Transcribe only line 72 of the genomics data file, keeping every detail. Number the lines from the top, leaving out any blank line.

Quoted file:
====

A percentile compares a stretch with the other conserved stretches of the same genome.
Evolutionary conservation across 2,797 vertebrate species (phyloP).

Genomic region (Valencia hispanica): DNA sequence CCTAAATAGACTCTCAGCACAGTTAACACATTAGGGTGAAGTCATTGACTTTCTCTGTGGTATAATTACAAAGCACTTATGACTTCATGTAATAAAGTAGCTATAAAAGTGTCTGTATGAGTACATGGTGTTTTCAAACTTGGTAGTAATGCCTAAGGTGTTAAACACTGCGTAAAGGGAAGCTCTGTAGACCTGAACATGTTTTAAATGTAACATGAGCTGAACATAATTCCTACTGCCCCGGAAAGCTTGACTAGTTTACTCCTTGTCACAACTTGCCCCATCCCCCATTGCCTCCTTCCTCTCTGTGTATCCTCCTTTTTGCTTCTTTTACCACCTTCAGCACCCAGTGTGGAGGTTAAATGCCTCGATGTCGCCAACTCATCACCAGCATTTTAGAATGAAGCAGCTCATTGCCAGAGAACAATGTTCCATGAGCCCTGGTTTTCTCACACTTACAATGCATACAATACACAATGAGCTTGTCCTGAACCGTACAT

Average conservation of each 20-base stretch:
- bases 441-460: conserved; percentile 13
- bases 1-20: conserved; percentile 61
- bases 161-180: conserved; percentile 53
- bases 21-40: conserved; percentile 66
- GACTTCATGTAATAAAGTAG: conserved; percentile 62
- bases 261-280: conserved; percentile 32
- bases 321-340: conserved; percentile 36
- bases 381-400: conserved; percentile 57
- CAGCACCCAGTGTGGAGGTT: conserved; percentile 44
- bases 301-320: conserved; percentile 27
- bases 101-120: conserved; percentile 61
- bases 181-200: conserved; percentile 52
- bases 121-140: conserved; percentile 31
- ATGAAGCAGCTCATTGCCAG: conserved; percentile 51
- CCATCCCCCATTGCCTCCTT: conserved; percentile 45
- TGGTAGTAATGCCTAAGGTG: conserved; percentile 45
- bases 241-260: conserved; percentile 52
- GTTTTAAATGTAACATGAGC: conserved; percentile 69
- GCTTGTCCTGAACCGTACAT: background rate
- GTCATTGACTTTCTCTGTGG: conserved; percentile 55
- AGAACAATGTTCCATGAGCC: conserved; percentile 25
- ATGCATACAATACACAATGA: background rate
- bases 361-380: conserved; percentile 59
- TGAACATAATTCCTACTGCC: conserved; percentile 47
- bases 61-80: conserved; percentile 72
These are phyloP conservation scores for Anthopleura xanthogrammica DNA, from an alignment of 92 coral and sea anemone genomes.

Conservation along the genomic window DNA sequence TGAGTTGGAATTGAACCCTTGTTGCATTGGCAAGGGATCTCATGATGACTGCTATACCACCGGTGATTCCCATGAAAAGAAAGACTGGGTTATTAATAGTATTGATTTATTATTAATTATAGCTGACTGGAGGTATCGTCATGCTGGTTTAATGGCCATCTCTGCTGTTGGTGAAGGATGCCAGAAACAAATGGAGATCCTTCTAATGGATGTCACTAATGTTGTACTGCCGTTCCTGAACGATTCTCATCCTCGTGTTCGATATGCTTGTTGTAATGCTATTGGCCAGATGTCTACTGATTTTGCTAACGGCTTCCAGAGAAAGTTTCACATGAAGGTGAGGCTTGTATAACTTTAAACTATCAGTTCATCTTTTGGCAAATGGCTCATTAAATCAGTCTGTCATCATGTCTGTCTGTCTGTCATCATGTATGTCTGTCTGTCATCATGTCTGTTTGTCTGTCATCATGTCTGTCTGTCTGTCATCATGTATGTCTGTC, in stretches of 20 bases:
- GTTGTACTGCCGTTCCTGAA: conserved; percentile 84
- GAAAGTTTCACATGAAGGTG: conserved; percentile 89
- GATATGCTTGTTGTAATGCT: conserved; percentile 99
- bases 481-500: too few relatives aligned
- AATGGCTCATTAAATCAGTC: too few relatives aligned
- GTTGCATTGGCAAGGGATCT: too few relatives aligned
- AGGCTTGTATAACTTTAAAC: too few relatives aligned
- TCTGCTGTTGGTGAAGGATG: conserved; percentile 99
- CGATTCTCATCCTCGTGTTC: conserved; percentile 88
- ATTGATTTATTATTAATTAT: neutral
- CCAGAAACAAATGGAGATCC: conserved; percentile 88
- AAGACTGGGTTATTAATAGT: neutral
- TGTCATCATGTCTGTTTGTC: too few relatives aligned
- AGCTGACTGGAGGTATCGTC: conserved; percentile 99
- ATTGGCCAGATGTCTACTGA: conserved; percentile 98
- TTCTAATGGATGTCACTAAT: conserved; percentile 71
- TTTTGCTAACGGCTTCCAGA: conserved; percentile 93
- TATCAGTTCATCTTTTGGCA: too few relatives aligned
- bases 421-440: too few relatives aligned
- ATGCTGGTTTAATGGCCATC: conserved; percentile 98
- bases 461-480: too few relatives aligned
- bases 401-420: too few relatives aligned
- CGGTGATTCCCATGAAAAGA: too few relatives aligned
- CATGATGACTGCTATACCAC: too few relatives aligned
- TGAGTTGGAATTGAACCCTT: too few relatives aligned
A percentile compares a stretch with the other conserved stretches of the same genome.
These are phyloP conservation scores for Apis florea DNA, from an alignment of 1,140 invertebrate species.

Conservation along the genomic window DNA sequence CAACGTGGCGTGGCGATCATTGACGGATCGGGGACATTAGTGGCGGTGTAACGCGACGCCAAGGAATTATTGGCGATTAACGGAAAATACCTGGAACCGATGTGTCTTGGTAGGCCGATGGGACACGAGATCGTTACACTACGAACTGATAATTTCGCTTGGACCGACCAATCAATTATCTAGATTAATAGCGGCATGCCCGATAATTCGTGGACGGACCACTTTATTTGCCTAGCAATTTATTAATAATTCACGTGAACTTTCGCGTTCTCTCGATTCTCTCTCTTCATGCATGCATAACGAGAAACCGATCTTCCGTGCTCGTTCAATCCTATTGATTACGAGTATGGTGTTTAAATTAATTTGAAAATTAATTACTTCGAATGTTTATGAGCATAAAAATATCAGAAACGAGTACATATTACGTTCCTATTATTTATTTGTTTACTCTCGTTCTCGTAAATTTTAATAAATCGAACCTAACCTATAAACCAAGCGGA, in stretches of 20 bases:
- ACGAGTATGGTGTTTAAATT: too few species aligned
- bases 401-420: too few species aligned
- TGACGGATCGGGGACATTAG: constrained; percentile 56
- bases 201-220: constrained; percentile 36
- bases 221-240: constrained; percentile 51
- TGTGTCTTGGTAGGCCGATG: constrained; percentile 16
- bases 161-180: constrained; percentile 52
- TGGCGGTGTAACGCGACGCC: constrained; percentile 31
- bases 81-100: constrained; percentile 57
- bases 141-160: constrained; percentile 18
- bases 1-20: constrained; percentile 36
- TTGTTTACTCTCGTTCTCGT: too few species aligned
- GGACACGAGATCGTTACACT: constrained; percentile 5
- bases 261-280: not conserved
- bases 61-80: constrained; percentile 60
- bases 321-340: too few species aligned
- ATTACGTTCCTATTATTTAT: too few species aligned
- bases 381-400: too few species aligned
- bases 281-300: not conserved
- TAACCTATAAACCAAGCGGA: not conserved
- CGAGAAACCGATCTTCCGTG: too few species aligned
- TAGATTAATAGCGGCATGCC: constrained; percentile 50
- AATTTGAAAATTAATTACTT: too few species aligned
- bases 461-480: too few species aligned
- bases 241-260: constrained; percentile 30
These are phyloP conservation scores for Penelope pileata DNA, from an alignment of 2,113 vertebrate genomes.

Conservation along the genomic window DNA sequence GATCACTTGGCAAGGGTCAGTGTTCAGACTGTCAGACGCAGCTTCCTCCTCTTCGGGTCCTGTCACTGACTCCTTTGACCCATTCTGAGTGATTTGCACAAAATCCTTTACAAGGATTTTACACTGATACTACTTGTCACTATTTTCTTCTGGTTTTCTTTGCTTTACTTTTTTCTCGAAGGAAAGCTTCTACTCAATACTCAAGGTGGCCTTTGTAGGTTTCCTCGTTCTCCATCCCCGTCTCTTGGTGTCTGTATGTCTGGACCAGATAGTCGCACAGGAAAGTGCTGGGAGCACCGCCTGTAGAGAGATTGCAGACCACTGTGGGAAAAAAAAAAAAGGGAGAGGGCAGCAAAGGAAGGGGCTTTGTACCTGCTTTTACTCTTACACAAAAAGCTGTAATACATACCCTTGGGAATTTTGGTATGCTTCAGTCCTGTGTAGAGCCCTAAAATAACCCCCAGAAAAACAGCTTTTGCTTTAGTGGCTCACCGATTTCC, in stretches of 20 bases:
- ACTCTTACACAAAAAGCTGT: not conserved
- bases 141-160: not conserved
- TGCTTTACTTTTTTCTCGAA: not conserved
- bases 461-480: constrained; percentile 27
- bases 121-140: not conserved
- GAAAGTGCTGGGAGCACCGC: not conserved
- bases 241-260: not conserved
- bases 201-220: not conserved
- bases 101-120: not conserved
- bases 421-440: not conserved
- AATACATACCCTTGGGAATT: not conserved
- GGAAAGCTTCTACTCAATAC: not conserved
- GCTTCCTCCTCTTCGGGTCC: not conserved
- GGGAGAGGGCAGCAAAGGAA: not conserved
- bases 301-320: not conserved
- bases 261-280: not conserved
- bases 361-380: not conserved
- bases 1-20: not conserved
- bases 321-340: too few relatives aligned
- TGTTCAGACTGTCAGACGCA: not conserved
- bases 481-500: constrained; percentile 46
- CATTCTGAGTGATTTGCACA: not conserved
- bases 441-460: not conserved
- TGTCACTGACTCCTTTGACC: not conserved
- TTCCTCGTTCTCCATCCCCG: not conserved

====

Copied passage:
- GGACACGAGATCGTTACACT: constrained; percentile 5